Theatrical Releases This Week
Director: Brett Ratner
Ben Stiller and Eddie Murphy lead an all-star cast in Tower Heist, a comedy caper about working stiffs who seek revenge on the Wall Street swindler who stiffed them. After the workers at a luxury Central Park condominium discover the penthouse billionaire has stolen their retirement, they plot the ultimate revenge: a heist to reclaim what he took from them. (Synopsis by the official website)
Early reviews are mixed, with most people leaning toward “not great.” A typical heist movie, already done better in “Ocean’s 11.” Some of the blame probably lies with Eddie Murphy’s superpower of being comedy movie Krytonite. Interesting fact: Murphy can pinpoint the exact moment he stopped being funny to when he accepted the role of Maximillian in “Vampire in Brooklyn.”
A Very Harold & Kumar 3D Christmas
Director: Todd Strauss-Schulson
Following years of growing apart, Harold Lee (John Cho) and Kumar Patel (Kal Penn) have replaced each other with new friends and are preparing for their respective Yuletide celebrations. But when a mysterious package mistakenly arrives at Kumar’s door on Christmas Eve, his attempt to redirect it to Harold’s house ends with the “high grade” contents-and Harold’s father-in-law’s prize Christmas tree-going up in smoke. With his in-laws out of the house for the day, Harold decides to cover his tracks, rather than come clean. Reluctantly embarking on another ill-advised journey with Kumar through New York City, their search for the perfect replacement tree takes them through party heaven-and almost blows Christmas Eve sky high. (Synopsis by Warner Brothers)
Is this going to be “White Castle” or “Guantanamo Bay?” As usual, NPH will either make or break this version, one that is dangerously close to jumping the shark. Fans will welcome the new installment with Christmas tidings, but the rest of us will be looking for an alternative.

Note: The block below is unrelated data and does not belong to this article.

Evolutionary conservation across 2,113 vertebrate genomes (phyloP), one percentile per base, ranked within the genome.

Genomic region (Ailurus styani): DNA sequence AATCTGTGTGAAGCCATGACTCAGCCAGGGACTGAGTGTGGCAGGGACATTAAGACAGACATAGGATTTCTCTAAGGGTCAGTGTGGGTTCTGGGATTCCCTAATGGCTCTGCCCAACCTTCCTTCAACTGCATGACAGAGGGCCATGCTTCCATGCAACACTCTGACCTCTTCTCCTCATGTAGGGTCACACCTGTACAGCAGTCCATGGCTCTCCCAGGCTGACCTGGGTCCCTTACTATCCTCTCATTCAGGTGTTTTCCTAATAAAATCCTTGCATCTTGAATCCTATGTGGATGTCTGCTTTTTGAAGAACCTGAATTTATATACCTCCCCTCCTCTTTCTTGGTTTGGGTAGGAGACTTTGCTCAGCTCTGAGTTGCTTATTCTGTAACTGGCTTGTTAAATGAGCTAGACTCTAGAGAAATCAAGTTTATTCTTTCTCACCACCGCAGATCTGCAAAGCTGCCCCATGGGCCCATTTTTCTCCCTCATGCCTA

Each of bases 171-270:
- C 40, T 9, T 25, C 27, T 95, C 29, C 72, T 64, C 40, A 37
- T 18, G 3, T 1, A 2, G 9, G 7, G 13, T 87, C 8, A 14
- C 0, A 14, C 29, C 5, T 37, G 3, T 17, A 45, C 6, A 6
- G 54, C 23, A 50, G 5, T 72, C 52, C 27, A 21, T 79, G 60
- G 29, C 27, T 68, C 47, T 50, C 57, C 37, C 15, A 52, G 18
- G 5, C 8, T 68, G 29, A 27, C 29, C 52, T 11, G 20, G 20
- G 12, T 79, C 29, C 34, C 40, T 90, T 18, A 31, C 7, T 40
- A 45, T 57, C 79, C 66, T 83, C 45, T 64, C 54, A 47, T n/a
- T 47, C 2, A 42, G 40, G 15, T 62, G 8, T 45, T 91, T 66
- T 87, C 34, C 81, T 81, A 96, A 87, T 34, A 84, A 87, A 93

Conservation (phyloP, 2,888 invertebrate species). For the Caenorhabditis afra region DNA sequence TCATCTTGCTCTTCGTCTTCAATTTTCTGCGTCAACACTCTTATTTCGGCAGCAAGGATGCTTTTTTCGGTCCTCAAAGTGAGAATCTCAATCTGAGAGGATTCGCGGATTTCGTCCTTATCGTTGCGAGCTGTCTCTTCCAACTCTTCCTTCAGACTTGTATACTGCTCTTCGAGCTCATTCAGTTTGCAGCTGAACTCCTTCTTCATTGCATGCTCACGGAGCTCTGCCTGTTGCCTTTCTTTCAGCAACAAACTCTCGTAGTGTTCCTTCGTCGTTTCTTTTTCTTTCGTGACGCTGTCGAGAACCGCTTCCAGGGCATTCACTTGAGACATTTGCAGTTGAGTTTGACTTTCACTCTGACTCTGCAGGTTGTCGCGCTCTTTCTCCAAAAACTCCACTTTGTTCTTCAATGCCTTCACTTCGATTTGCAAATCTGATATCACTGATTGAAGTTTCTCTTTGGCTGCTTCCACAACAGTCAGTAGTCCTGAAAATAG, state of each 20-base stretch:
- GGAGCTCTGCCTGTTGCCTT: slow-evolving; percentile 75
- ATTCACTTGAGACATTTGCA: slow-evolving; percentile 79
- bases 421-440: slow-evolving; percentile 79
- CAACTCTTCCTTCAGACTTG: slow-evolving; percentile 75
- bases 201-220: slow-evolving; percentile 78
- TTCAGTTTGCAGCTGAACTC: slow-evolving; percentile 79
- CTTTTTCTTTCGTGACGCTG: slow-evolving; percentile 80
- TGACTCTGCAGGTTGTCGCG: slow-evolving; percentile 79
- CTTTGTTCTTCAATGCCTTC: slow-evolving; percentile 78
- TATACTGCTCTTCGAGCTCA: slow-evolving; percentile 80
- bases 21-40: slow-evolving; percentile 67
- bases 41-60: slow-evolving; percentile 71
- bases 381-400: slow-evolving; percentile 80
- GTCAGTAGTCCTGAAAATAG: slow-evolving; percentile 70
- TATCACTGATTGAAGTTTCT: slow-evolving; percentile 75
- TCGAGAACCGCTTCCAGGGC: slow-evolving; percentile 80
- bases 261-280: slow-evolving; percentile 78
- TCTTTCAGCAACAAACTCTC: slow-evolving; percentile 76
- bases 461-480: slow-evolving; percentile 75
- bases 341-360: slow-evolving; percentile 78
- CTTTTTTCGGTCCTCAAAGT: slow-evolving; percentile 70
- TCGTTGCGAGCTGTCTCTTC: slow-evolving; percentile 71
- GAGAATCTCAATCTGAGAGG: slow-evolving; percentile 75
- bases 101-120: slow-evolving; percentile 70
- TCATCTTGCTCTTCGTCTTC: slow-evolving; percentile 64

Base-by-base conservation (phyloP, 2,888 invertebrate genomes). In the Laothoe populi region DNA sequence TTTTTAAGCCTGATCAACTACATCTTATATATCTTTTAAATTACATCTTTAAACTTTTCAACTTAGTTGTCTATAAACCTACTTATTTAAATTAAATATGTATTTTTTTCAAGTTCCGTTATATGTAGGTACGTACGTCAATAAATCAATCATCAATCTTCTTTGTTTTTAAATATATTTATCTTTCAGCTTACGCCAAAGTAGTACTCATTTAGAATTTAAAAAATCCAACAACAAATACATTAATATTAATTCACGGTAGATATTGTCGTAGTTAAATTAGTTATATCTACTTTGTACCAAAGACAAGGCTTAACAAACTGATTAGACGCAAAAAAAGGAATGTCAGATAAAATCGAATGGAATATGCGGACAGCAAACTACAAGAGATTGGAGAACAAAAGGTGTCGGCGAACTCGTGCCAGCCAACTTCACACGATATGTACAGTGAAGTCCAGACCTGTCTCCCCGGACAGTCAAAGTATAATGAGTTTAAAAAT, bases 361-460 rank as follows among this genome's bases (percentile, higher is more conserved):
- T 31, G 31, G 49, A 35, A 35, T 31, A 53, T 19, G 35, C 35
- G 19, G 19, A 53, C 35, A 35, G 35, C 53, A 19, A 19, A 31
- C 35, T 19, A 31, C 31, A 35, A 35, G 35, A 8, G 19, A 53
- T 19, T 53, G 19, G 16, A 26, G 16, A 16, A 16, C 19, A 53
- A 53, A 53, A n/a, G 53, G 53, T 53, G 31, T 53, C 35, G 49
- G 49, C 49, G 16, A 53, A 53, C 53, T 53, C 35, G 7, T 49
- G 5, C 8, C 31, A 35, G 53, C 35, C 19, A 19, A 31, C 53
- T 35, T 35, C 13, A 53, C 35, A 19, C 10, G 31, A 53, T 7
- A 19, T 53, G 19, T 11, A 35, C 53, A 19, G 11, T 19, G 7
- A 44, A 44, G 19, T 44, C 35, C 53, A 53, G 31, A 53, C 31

Martha Marcy May Marlene
Director: T. Sean Durkin
Martha Marcy May Marlene is a powerful psychological thriller starring Elizabeth Olsen as Martha, a young woman rapidly unraveling amidst her attempt to reclaim a normal life after fleeing from a cult and its charismatic leader (John Hawkes). Seeking help from her estranged older sister Lucy (Sarah Paulson) and brother-in-law (Hugh Dancy), Martha is unable and unwilling to reveal the truth about her disappearance. When her memories trigger a chilling paranoia that her former cult could still be pursuing her, the line between Martha’s reality and delusion begins to blur. (Synopsis by the Fox Searchlight)
A stunner of a thriller starring the other Olsen girl – yes, the twins have a younger sister. This is the only sure bet this week. Reviews are positive and the buzz is high.
DVD Releases This Week
Director: John Lasseter and Brad Lewis
Star racecar Lightning McQueen (Owen Wilson) and the incomparable tow truck Mater (Larry the Cable Guy) take their friendship to exciting new places in Cars 2 when they head overseas to compete in the first-ever World Grand Prix to determine the world’s fastest car. But the road to the championship is filled with plenty of potholes, detours and hilarious surprises when Mater gets caught up in an intriguing adventure of his own: international espionage. Mater finds himself torn between assisting Lightning McQueen in the high-profile race and towing the line in a top-secret mission orchestrated by master British super spy Finn McMissile (Michael Caine) and the stunning spy-in-training Holley Shiftwell (Emily Mortimer). (Synopsis by Disney)
What would other be a passable, if average, kids film unfortunately falls short when faced the expectations of Pixar. Outside of your little race fan, there is no reason to rent this lackluster sequel.
Crazy Stupid Love
Director: Glenn Ficarra and John Requa
At fortysomething, straight-laced Cal Weaver (Steve Carell) is living the dream-good job, nice house, great kids and marriage to his high school sweetheart. But when Cal learns that his wife, Emily (Julianne Moore), has cheated on him and wants a divorce, his “perfect” life quickly unravels. Worse, in today’s single world, Cal, who hasn’t dated in decades, stands out as the epitome of un-smooth. Now spending his free evenings sulking alone at a local bar, the hapless Cal is taken on as wingman and protégé to handsome, thirtysomething player Jacob Palmer (Ryan Gosling). (Synopsis by Warner Brothers)
Previously reviewed by The Dagger.
Water for Elephants
Director: Francis Lawrence
Based on the acclaimed bestseller, Water for Elephants presents an unexpected romance in a uniquely compelling setting. Veterinary school student Jacob meets and falls in love with Marlena, a star performer in a circus of a bygone era. They discover beauty amidst the world of the Big Top, and come together through their compassion for a special elephant. Against all odds — including the wrath of Marlena’s charismatic but dangerous husband, August — Jacob and Marlena find lifelong love. (Synopsis by Fox)
A sweet film that amount to little more than window dressing. While the visuals are stunning, it doesn’t make up for the lack of depth in the screenplay. Skip the film; do yourself a favor and read the book.
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